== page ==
With a Standard and Poor’s (S&P) rating of BB/stable, Brazil could be a very attractive investment in certain sectors. The key to S&P’s keen interest in Brazil, according to their recent report titled “Brazilian Corporate Outlook 2019: Hope Is In The Air,” are the extensive reforms being enacted by Brazil’s newly elected President Bolsonaro.
Brazil is just coming out of a four year recession which included much consolidation of market players- now companies are executing the efficiencies of that consolidation.
A modest projected growth of 2.5%, combined with controlled inflation and improved consumer participation, all support a good economic climate in Brazil.
With the recent election, there’s been a shift in government policy toward nurturing consumer credit and supporting a business friendly environment through subsidies, simplification of regulations, and anti-corruption legislation & prosecution.
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A Domestic Economy Based on Consumer Confidence
Recent improved consumer confidence and demand for goods and services has supported growth in the telecom sector, mainly mobile and internet, as well as toll roads, and retail sales throughout the country.
The recession affected retailers like grocers and department stores by driving consumers either to a cash economy or to the internet to shop. Concerted efforts by the government to regulate credit card companies and push credit to consumers supports the retail sector.
In addition to consumer confidence, government action to support infrastructure is boosting expansion, supporting the economy, consumer confidence and private investment.
The government is supporting stabilization in the following sectors, in order to stimulate consumer and commercial demand: electric utilities, rail roads, and toll roads.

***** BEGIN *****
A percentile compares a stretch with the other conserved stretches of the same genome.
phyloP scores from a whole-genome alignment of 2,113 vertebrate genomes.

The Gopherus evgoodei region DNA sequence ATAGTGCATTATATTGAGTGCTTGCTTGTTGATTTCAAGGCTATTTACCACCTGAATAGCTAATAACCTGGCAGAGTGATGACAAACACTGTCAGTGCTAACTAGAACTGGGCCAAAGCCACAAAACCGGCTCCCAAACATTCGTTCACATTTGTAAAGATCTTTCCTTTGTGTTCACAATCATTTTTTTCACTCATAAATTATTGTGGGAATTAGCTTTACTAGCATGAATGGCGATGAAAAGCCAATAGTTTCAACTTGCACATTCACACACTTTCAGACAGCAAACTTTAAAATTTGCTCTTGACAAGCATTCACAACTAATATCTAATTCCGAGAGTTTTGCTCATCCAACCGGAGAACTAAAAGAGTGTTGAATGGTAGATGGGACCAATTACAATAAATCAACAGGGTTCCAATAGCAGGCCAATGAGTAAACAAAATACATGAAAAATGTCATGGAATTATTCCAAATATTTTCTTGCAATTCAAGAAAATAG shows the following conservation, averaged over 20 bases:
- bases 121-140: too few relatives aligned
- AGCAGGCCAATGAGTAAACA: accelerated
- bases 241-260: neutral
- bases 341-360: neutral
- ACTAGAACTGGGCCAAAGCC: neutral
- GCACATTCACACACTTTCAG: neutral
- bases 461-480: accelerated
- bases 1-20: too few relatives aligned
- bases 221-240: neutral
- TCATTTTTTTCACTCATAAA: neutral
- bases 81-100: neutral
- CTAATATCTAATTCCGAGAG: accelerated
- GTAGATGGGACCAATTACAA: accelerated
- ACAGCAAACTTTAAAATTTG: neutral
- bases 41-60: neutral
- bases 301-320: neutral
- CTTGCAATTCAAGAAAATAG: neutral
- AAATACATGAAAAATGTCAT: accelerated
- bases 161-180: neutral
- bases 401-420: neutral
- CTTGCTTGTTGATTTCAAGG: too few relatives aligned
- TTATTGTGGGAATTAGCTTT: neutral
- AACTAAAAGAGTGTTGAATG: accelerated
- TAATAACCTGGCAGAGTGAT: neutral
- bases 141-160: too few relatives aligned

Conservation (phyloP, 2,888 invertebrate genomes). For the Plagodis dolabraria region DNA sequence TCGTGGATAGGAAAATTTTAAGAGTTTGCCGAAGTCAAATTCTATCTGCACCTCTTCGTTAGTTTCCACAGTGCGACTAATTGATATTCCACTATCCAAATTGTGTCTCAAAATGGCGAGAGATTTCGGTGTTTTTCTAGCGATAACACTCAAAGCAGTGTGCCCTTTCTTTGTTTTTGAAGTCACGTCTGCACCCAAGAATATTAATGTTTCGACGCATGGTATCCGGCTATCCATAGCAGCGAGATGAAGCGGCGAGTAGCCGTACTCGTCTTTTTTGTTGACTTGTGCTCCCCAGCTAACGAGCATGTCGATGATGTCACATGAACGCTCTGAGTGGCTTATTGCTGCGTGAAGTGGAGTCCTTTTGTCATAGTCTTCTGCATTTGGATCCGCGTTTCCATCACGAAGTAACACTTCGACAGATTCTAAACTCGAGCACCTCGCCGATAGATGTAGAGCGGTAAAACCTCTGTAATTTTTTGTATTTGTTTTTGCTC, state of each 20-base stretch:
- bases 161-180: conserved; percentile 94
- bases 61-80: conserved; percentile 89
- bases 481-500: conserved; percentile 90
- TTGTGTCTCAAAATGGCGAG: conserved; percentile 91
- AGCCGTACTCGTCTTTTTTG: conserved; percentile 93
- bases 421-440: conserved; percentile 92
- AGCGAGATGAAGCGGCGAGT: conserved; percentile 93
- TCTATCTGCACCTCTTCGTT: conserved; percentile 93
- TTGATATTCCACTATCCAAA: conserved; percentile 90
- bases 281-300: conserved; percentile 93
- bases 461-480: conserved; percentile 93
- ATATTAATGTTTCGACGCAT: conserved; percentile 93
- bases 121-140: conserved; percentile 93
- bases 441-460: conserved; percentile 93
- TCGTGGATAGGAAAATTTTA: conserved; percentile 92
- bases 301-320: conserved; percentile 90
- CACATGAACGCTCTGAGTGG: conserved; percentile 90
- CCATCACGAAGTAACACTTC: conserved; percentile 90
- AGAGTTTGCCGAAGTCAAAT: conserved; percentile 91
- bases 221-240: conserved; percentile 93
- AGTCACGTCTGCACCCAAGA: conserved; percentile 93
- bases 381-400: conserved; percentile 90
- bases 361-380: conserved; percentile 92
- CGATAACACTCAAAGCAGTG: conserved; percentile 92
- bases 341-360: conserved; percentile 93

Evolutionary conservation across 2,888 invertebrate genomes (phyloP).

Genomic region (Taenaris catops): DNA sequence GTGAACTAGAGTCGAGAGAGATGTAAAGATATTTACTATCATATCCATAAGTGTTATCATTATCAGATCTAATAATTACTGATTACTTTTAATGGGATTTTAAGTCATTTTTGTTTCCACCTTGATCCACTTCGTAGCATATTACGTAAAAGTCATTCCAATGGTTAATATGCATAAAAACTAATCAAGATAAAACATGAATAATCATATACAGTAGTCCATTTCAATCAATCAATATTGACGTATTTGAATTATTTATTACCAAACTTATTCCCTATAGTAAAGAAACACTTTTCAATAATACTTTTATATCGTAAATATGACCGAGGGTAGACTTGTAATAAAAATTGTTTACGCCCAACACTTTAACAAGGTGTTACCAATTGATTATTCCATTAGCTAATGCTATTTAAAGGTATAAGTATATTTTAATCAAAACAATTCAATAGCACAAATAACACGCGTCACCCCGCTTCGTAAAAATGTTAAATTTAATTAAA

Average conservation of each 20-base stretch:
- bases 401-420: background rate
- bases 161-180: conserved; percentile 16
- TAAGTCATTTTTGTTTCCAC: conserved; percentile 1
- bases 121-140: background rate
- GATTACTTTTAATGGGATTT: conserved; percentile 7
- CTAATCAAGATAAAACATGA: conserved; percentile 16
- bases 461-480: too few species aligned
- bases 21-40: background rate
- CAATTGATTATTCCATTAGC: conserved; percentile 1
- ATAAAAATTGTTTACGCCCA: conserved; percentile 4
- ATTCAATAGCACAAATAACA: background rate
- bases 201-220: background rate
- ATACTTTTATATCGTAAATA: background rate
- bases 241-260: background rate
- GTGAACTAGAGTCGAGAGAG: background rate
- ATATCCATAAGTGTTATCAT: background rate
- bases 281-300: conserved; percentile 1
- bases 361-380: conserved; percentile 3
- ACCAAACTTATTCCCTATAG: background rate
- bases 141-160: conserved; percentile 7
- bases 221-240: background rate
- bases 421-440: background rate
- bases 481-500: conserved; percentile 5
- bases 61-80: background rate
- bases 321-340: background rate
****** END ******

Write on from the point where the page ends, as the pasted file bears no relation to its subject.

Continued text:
In addition, plans to privatize the rails and national airline companies are a great invitation for international investment.
The last group of sectors reviewed by the S&P report were those largely affected by the global economy: forestry, oil and gas, metals, and sugarcane production.
Interestingly, stricter environmental standards in China have shifted an increased demand for high quality forest products to Brazil. In addition increased domestic demand for consumer housing supports the forest products industry.
Metals and Mining
Generally profitable thanks to international demand for steel, investors should take note of the idle capacity in Brazil’s steel plants.
Oil, Gas, and Chemicals
The global oil outlook, and trends away from oil and gas, are typical concerns for the oil industry throughout the world, including Brazil.
Sugarcane processors are supported by two factors: the ability to switch to sugar production as international price changes dictate, and the fact that ethanol, made from sugar cane, is mandatory in all Brazilian vehicles! Ethanol production is down world-wide, which should support ethanol prices. In addition to mandatory national ethanol use, there are further government subsidies to the sugarcane processors, called Certificates of Agricultural Receivables.